# 4.3.1 Motion Along a Straight Line

### Displacement, Speed, Velocity & Acceleration

#### Scalar quantities

• Scalar quantities only have a magnitude (size)
• Distance: the total length between two points
• Speed: the total distance travelled per unit of time

#### Vector quantities

• Vector quantities have both magnitude and direction
• Displacement: the distance of an object from a fixed point in a specified direction
• Velocity: the rate of change of displacement of an object
• Acceleration: the rate of change of velocity of an object

#### Worked Example

A car accelerates uniformly from rest to a speed of 150 km h–1 in 6.2 s.

Calculate the magnitude of the acceleration of the car in m s–2. ### Average & Instantaneous Speed

#### Instantaneous Speed / Velocity

• The instantaneous speed (or velocity) is the speed (or velocity) of an object at any given point in time
• This could be for an object moving at a constant velocity or accelerating
• An object accelerating is shown by a curved line on a displacement – time graph
• An accelerating object will have a changing velocity
• To find the instantaneous velocity on a displacement-time graph:
• Draw a tangent at the required time
• Calculate the gradient of that tangent The instantaneous velocity is found by drawing a tangent on the displacement time graph

#### Average Speed / Velocity

• The average speed (or velocity) is the total distance (or displacement) divided by the total time
• To find the average velocity on a displacement-time graph, divide the total displacement (on the y-axis) by the total time (on the x-axis)
• This method can be used for both a curved or a straight-line on a displacement-time graph

#### Worked Example

A cyclist travels a distance of 20 m at a constant speed then decelerates to a traffic light 5 m ahead. The whole journey takes 3.5 s.

Calculate the average speed of the cyclist.

Step 1: Write the average speed equation

Average speed = total distance ÷ total time

Step 2: Calculate the total distance

Total distance = 20 + 5 = 25 m

Step 3: Calculate the average speed

Average speed = 25 ÷ 3.5  = 7.1 m s-1

### Uniform & Non-Uniform Acceleration Graphs

• Three types of graph that can represent motion are displacement-time graphs, velocity-time graphs and acceleration-time graphs

#### Displacement-Time Graph

• On a displacement-time graph:
• The gradient (or slope) equals velocity
• The y-intercept equals the initial displacement
• A diagonal straight line represents a constant velocity
• A positive slope represents motion in the positive direction
• A negative slope represents motion in the negative direction
• A curved line represents an acceleration
• A horizontal line (zero slope) represents a state of rest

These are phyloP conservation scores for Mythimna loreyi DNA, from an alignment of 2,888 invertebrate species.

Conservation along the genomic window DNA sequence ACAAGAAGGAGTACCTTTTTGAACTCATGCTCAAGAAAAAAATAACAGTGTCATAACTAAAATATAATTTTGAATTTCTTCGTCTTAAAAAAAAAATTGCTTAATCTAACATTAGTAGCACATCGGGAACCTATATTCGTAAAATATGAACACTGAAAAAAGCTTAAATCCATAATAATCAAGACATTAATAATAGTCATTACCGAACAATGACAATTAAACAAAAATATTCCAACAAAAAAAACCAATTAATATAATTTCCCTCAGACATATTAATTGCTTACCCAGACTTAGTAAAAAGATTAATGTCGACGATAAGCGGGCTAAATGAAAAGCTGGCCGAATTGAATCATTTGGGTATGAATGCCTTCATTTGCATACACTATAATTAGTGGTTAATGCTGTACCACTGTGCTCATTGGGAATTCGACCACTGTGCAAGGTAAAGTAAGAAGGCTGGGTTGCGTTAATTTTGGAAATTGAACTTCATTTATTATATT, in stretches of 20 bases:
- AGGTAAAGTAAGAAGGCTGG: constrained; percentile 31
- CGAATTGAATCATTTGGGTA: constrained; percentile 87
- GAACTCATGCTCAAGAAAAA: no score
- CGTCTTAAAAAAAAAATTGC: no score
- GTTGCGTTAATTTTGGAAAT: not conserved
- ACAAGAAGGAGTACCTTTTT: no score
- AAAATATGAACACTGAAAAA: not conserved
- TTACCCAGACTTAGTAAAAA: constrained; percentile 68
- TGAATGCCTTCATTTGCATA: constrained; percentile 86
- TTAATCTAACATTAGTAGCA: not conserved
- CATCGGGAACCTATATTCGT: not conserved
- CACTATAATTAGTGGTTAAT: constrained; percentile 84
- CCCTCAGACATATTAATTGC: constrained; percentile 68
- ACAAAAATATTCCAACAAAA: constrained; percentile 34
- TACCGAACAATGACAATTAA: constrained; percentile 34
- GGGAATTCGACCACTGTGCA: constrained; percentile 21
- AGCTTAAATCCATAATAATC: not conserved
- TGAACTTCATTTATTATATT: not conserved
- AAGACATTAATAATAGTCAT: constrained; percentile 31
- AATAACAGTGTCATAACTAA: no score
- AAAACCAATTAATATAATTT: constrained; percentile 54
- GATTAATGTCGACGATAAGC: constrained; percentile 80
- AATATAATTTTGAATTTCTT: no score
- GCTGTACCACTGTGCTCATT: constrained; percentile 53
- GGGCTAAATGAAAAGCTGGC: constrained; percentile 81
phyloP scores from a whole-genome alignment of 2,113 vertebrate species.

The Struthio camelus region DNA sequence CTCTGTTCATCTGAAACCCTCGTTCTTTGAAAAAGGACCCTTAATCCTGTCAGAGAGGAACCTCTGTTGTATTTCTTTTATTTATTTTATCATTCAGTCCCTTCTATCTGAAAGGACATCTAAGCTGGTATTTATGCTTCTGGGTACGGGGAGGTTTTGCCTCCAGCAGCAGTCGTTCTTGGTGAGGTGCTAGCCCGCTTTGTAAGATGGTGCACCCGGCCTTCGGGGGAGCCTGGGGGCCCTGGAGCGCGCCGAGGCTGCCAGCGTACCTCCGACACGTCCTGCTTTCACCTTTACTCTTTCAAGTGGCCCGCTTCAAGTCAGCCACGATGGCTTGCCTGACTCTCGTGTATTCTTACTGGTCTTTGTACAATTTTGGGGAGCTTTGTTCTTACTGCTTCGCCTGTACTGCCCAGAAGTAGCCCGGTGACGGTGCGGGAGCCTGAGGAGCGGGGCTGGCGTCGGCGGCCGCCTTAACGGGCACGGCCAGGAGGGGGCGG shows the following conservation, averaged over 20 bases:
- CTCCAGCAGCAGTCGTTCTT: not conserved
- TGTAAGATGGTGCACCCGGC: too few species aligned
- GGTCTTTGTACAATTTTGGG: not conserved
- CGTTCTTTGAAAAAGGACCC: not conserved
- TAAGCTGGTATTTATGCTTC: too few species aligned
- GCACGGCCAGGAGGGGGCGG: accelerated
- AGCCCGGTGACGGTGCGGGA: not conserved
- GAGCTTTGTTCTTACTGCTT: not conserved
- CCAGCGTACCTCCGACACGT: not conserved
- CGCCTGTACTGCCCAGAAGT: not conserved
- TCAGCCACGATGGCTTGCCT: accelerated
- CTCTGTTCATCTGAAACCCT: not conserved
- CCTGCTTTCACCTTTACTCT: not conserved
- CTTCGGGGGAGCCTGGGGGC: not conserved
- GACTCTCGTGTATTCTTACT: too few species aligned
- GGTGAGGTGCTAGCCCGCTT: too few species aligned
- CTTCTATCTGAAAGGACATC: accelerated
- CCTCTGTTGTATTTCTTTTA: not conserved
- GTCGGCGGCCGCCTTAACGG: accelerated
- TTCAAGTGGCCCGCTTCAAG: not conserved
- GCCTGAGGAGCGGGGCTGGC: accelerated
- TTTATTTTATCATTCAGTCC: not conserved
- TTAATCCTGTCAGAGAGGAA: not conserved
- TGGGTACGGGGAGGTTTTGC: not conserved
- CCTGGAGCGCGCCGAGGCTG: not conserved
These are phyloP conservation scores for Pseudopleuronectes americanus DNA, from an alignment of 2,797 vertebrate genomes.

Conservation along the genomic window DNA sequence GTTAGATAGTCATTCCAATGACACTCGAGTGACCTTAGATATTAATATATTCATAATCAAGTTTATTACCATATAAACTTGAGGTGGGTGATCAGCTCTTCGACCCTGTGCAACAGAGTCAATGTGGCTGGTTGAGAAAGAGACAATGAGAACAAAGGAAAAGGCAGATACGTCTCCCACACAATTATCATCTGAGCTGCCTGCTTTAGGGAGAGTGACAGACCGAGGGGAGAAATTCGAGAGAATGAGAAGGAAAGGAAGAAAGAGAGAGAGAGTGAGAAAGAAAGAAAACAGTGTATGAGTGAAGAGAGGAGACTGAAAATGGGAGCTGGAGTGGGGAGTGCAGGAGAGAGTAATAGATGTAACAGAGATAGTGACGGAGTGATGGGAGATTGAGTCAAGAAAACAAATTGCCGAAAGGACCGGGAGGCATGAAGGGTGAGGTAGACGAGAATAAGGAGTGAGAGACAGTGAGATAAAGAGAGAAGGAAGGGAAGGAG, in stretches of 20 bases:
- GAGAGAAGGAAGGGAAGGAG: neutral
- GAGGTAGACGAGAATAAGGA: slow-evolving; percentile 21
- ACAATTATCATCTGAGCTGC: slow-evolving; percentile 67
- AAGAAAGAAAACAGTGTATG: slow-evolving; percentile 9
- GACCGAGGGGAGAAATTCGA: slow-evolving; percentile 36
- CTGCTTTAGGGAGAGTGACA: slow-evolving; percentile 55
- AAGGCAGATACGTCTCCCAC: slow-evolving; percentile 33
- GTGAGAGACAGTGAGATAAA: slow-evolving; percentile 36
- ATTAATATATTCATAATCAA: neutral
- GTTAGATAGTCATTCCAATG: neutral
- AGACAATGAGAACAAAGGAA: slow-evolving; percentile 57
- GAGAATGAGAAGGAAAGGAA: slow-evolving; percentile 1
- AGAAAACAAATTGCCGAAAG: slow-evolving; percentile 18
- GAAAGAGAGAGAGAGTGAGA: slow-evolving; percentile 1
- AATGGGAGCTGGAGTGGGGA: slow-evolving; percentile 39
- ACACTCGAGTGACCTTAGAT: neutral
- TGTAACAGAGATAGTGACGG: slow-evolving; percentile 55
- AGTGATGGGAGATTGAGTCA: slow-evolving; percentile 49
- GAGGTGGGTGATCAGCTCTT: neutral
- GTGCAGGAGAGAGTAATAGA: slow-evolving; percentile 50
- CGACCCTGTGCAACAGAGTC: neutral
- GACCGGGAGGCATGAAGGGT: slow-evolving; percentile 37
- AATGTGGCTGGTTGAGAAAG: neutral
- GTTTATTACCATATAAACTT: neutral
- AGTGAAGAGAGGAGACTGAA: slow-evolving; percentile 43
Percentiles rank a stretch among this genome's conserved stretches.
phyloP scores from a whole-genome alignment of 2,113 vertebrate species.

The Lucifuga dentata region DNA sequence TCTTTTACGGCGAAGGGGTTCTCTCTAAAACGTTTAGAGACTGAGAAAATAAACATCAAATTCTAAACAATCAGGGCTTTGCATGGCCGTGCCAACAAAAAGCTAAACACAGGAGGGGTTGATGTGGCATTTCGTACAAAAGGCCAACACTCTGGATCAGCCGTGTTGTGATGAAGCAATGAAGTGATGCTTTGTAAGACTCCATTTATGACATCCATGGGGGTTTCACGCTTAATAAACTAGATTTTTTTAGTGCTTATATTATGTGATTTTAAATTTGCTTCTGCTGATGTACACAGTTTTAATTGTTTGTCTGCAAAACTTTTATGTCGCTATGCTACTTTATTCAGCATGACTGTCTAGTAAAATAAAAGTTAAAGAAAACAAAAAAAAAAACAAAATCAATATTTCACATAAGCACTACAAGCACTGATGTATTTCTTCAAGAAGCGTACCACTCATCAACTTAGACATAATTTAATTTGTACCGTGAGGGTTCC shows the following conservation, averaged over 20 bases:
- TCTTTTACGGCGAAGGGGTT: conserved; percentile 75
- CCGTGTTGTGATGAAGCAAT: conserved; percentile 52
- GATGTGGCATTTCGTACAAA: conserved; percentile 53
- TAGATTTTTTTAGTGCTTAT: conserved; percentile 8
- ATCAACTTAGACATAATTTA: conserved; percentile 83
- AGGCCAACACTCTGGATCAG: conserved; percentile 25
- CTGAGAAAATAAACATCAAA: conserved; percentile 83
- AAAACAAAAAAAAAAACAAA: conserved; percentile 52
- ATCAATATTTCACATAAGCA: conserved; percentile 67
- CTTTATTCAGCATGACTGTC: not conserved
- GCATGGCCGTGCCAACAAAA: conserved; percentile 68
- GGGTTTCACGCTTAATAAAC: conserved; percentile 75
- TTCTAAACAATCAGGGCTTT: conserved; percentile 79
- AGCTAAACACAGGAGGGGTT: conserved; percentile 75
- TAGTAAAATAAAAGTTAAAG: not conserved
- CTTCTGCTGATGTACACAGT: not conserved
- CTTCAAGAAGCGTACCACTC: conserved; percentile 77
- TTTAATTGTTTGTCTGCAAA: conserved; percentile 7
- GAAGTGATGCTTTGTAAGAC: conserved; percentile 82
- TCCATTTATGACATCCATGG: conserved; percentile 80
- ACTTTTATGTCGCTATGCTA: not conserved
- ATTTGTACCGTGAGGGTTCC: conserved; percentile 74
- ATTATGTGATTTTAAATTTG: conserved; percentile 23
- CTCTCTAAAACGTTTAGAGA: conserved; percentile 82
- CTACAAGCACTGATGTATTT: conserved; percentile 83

• The area under the curve is meaningless
• Remember the displacement-time graph can have positive or negative values on the displacement axis. However, a distance-time graph only has positive Displacement-time graph for different scenarios

#### Velocity-Time Graph

• On a velocity-time graph:
• Slope equals acceleration
• The y-intercept equals the initial velocity
• A straight line represents uniform acceleration
• A positive slope represents an increase in velocity (acceleration) in the positive direction
• A negative slope represents an increase in velocity (acceleration) in the negative direction
• A curved line represents the non-uniform acceleration
• A horizontal line (zero slope) represents motion with constant velocity
• The area under the curve equals the displacement or distance travelled
• Remember the velocity-time graph can have positive or negative values on the displacement axis. However, a speed-time graph only has positive Velocity-time graph for different scenarios

#### Acceleration-Time Graph

• On an acceleration-time graph:
• The slope is meaningless
• The y-intercept equals the initial acceleration
• A horizontal line (zero slope) represents an object undergoing constant acceleration
• The area under the curve equals the change in velocity Acceleration-time graphs for different velocity scenarios ### Author: Ashika

Ashika graduated with a first-class Physics degree from Manchester University and, having worked as a software engineer, focused on Physics education, creating engaging content to help students across all levels. Now an experienced GCSE and A Level Physics and Maths tutor, Ashika helps to grow and improve our Physics resources.
Close Close

# ## Download all our Revision Notes as PDFs

Try a Free Sample of our revision notes as a printable PDF.

Already a member?